Pilatus had another exceptionally successful year with sales revenues topping the one billion Swiss francs ($1.25bn) mark for only the third time. The company delivered 121 aircraft to customers all over the world, half of these were civilian models including 70 PC-12NGs. Of these, 49 aircraft were delivered to North America, which is by far the company’s most important market. The PC-12 was also received further upgrades with a new five-blade composite propeller as well as various aerodynamic improvements.
Zhukovsky International Airport, built on the site of the aircraft testing facilities and the MAKS air show, has opened to commercial traffic.
First GE9X Starts Testing
GENERAL ELECTRIC has started ground testing the first full GE9X development engine – a derivative of the company’s GE90 which is the world’s largest commercial aircraft powerplant – at its Peebles Testing, Ohio facility.
The GE9X is destined to power Boeing’s new 777X aircraft. Maturation testing of the GE9X engine started around five years ago and has progressed from component-level all the way to the first full engine to test (FETT). FETT brings all the GE9X technologies together to demonstrate their operability as a complete propulsion system.
Bill Millhaem, general manager of the GE90/GE9X engine programmes at GE Aviation, said: “This ground testing will generate data on the full engine system, including aerodynamic performance, mechanical verification as well as aero-thermal system validation.”
Next year will be a busy one for the GE9X programme with the start of certification and flight testing on GE Aviation’s Boeing 747 flying test-bed. Full engine certification is anticipated in 2018. With almost 700 GE9X engines already on order, the powerplant will be in the 100,000lb thrust class and will feature the largest front fan at 134in (340cm) in diameter with a composite fan case and 16 fourth-generation carbon fibre composite fan blades
American low-cost carrier Allegiant Air is planning to phase out its fleet of 44 McDonnell Douglas MD-83s and six MD-88s by 2020.
The company’s CEO, Maurice J Gallagher Jnr said: “The plan depends on how fast we can find available Airbus A319-100 and A320 airframes to replace capacity.”
It is currently on track to take delivery of 23 A320s by 2018. The carrier is planning to transition to an all-Airbus fleet by the end of the decade. Aside from its MD-80s, Allegiant operates 15 A319s, 16 A320-200s and five 757-200s.
Air China has officially unveiled its first Boeing 787-9 Dreamliner to the public in Beijing. The national flag carrier is the first airline in the country to operate the 787-9 variant, which complements and extends the 787 family.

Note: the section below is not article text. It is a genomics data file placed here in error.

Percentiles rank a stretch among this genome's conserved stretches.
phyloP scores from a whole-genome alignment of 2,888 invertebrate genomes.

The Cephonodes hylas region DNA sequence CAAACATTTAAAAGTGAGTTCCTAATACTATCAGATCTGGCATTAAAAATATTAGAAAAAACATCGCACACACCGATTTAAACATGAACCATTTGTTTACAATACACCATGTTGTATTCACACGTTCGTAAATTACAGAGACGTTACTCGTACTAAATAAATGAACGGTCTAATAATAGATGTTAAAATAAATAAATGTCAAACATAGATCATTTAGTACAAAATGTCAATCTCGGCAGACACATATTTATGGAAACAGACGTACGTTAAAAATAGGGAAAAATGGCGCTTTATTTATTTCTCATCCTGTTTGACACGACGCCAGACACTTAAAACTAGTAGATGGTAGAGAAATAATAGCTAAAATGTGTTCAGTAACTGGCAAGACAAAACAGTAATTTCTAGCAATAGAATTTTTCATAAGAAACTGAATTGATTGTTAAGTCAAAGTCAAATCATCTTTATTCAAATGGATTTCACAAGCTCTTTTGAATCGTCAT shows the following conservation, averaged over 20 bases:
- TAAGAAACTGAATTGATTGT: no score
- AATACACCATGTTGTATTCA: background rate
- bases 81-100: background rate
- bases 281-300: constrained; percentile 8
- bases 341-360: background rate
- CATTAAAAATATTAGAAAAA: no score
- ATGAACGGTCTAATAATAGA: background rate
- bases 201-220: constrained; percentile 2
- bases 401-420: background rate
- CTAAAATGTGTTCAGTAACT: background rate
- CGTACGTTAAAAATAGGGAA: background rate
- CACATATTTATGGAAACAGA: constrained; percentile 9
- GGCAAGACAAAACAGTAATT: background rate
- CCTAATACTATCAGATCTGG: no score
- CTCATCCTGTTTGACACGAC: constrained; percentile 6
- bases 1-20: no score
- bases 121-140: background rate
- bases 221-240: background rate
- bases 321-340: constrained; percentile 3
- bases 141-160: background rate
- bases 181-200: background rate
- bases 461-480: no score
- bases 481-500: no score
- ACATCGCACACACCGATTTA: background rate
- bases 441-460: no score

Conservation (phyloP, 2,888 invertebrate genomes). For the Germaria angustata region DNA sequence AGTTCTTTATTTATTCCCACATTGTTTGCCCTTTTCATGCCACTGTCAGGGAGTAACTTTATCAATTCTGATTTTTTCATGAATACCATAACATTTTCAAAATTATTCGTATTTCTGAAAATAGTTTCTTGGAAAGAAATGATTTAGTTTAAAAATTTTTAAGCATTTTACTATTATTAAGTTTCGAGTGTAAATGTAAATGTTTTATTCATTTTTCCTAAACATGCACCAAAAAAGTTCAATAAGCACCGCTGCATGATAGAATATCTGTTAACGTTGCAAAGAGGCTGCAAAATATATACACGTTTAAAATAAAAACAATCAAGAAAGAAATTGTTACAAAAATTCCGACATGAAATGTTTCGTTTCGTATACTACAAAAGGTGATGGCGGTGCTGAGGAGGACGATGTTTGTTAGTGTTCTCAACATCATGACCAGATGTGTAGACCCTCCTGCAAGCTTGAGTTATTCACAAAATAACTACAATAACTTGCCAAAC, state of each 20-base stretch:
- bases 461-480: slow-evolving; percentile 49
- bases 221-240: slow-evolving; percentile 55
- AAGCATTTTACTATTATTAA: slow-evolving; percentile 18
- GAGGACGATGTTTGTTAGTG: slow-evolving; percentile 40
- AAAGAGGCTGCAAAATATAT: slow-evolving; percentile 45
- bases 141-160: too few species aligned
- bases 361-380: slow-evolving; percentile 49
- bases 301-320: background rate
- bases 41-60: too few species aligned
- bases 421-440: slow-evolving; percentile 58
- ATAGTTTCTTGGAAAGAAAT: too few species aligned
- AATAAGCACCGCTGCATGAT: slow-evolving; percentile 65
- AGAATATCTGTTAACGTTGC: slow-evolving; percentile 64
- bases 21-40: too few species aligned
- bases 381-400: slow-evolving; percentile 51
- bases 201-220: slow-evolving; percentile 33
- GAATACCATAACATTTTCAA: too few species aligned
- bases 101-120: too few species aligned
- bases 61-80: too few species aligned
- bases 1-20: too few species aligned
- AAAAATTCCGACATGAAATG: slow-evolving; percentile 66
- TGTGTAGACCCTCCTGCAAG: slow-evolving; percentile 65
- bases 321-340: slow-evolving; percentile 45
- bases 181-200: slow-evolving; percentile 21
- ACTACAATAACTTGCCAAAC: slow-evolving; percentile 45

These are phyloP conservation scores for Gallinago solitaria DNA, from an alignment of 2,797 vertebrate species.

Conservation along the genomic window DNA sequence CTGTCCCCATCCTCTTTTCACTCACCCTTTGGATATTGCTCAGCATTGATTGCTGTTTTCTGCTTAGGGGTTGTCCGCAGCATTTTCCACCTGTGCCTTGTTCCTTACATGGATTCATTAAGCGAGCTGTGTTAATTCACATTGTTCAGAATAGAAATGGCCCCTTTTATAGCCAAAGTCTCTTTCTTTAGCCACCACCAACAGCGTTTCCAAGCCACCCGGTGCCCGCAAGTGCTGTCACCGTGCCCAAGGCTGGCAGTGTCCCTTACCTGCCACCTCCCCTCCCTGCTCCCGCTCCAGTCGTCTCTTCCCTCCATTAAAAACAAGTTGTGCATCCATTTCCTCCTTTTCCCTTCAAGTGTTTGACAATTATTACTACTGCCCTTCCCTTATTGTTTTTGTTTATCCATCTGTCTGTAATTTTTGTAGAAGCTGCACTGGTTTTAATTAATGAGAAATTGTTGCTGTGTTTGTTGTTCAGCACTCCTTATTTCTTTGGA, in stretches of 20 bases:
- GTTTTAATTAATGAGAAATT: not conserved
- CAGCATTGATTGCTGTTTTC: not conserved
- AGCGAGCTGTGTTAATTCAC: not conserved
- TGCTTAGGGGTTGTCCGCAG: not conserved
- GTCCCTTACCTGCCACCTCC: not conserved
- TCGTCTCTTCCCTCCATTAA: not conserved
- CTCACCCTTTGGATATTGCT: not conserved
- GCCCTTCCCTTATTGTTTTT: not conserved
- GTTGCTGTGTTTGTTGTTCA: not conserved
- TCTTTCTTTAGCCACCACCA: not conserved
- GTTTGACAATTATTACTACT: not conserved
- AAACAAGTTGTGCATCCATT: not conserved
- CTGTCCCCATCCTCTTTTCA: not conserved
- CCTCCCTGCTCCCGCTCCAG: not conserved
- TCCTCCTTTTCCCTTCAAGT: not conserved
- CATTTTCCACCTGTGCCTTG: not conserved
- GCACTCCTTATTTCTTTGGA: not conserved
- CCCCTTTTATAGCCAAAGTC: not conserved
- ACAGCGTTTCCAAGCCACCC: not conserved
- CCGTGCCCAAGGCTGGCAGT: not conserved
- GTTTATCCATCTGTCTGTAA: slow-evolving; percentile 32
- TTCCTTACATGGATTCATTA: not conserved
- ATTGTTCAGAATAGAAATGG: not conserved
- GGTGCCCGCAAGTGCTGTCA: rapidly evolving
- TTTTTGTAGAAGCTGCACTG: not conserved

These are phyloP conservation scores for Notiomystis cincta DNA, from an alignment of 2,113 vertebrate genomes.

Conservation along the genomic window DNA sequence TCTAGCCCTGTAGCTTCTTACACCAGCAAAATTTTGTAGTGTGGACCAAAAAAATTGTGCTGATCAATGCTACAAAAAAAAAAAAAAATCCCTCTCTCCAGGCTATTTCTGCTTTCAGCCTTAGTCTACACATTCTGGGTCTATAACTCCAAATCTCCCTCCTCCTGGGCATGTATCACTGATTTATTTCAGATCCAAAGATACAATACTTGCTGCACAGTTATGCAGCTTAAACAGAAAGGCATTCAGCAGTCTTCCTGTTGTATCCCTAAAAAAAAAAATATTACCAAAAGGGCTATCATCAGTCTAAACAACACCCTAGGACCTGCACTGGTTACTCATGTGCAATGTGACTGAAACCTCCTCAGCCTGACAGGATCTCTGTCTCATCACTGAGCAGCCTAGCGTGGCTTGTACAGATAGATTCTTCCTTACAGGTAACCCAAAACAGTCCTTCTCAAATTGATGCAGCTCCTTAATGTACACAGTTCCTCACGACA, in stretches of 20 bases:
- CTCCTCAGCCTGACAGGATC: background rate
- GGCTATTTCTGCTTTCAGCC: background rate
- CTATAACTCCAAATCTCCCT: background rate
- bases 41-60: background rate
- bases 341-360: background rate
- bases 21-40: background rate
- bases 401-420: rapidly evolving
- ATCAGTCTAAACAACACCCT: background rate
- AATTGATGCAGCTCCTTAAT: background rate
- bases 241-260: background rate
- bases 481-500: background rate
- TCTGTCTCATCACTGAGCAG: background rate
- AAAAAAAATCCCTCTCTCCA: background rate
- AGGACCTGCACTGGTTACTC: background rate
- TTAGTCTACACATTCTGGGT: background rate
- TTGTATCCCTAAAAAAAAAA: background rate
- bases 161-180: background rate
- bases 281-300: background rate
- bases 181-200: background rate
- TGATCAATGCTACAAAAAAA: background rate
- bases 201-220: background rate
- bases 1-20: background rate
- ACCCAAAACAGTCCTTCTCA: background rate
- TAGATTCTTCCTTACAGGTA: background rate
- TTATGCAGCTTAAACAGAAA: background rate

With its fuselage stretched more than 20ft over the earlier 787-8, Boeing claims it can fly 40-plus more passengers an additional 285nm while burning 20% less fuel and creating 20% less in emissions than similarly sized airliners.
Victory 1940-the Battle of Britain as Never Seen Before, John Dibbs and Tony Holmes, Key Publishing, hbk, illus, £19.99
The photographic work of John Dibbs is well known in the pages of Aviation News and elsewhere. In this superb book, he presents a compilation of his finest work featuring aircraft that hail from or are representative of the Battle of Britain.
Presented in hardback and lavishly illustrated with John’s evocative images, this publication offers a pictorial chronology of the conflict. It focuses on contemporary images of restored Battle of Britain warbirds, combined with previously unpublished archive material. The book features a foreword by Wg Cdr Tom Neil DFC* AFC, one of Churchill’s Few. To order your copy visit www.keypublishing.com/shop
Canadian low-cost carrier WestJet flew its first flights to London's Gatwick Airport on May 5. The Calgary-based airline has launched 28 weekly flights to Gatwick from six Canadian cities – Toronto, Edmonton, St John’s, Vancouver, Calgary, and Winnipeg. The first flight was operated by Boeing 767-338ER C-FWAD (c/n 25363) on the WJ3 service from Toronto.
A full scale Spitfire replica sold as part of a collection of aircraft memorabilia dating from or representing World War Two, fetched £34,000 when it went under the hammer recently.
The sale, which took place at Sutton, near Ely, was organised by Cambridgeshire auctioneers Cheffins. It raised a total of £160,000 – double the expected amount.
An unused Packard Merlin 28 V12 engine sold for £32,000. The collection also included a boxed set of props from a Shackleton.
The 250-piece collection originally belonged to aviation enthusiast Bill Richards, from Bolton, who passed away in March last year. Cheffins auctioneer Jerry Curzon said: "It was understandably a very emotional day. Mr Richards had a lifelong passion for aircraft – in particular Spitfires. Initially he started his collection with just engines and – with the help of his family – would take them along to various shows and fire them up. It was very much a labour of love.”
The B-52 Stratofortress is in the news again, with recent deployments to Europe. These long range deployments show the aging B-52 is still a key weapon in the USAF’s arsenal. The current issue of Aviation News takes a detailed look at Boeing’s incredible B-52 bomber, charting its Operation Desert Storm missions and we visit Barksdale Air Force Base, home of the ‘BUFF’, plus much more!